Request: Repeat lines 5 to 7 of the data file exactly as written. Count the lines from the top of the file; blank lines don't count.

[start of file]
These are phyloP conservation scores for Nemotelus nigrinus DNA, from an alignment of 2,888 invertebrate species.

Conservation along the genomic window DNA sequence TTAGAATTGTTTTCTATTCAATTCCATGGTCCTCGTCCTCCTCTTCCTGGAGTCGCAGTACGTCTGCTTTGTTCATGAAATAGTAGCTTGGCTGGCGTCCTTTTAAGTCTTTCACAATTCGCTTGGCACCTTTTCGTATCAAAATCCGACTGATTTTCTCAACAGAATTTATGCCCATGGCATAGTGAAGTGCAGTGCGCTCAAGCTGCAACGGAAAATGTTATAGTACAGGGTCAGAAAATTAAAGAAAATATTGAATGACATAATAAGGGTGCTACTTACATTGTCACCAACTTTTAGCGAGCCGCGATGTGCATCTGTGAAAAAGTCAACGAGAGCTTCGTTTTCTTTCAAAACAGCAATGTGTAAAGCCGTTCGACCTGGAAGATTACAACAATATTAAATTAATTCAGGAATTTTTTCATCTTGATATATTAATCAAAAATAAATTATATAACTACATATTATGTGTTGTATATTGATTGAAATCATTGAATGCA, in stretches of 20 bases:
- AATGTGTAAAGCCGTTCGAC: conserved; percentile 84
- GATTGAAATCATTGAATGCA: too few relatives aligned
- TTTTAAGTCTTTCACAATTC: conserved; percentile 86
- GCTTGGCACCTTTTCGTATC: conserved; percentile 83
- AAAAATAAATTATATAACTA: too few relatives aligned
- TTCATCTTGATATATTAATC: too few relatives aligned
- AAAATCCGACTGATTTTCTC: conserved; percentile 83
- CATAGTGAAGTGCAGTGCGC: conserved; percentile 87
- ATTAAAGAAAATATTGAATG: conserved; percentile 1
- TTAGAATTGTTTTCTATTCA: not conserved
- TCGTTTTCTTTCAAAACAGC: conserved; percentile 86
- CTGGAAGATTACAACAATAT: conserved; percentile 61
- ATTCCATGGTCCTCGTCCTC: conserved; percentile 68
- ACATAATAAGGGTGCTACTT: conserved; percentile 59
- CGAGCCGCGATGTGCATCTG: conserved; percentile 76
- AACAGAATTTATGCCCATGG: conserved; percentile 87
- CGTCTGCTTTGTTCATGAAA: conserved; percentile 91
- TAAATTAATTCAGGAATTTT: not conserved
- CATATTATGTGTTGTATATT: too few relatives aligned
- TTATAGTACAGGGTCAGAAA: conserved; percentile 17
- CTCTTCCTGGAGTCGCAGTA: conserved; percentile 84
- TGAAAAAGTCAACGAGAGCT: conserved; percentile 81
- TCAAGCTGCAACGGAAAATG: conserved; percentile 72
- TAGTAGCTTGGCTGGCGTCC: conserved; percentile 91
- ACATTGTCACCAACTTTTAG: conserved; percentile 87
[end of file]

- TTTTAAGTCTTTCACAATTC: conserved; percentile 86
- GCTTGGCACCTTTTCGTATC: conserved; percentile 83
- AAAAATAAATTATATAACTA: too few relatives aligned